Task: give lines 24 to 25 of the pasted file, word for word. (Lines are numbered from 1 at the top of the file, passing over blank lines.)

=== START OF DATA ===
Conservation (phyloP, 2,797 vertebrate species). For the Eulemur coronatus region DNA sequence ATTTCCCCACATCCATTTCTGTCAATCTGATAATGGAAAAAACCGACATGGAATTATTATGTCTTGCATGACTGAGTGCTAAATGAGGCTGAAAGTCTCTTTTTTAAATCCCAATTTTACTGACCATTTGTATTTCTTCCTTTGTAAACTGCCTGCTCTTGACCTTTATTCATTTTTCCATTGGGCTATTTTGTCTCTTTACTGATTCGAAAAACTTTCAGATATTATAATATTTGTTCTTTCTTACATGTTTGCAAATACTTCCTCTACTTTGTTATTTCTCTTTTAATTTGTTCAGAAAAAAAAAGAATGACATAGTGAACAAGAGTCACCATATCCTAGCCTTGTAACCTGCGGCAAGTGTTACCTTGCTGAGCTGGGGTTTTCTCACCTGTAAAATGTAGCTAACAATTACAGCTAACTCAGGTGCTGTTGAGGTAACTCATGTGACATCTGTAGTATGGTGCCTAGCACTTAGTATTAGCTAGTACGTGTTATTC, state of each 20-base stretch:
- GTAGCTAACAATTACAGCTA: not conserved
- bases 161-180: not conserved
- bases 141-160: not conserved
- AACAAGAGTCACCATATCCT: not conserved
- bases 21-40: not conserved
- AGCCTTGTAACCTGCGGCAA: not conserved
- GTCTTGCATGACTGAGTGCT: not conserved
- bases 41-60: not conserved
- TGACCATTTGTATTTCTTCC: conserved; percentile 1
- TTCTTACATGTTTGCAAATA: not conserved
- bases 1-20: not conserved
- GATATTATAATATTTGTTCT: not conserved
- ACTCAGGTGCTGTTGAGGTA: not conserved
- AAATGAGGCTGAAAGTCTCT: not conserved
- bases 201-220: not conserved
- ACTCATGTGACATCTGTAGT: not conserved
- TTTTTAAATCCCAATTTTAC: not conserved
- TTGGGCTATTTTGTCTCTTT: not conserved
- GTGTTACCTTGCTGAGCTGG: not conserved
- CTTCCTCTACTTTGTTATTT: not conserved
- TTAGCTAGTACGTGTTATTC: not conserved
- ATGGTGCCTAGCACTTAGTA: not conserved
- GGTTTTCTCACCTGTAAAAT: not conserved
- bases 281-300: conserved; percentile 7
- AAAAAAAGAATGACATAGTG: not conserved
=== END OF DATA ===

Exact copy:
- GGTTTTCTCACCTGTAAAAT: not conserved
- bases 281-300: conserved; percentile 7